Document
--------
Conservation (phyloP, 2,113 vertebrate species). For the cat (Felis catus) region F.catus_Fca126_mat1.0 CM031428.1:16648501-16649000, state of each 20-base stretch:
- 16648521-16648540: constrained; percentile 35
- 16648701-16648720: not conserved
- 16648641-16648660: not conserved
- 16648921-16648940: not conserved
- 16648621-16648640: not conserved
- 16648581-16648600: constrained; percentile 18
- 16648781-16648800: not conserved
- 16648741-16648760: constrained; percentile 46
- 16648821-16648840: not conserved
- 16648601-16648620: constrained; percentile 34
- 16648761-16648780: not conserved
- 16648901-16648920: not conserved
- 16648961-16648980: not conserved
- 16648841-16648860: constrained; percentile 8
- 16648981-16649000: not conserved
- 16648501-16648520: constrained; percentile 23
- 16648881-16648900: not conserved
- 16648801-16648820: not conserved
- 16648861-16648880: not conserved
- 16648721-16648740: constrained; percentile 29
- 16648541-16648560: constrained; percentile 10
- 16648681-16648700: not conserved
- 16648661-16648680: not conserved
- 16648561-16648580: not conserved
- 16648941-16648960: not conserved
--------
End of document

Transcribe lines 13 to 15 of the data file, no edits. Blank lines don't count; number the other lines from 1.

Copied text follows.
- 16648901-16648920: not conserved
- 16648961-16648980: not conserved
- 16648841-16648860: constrained; percentile 8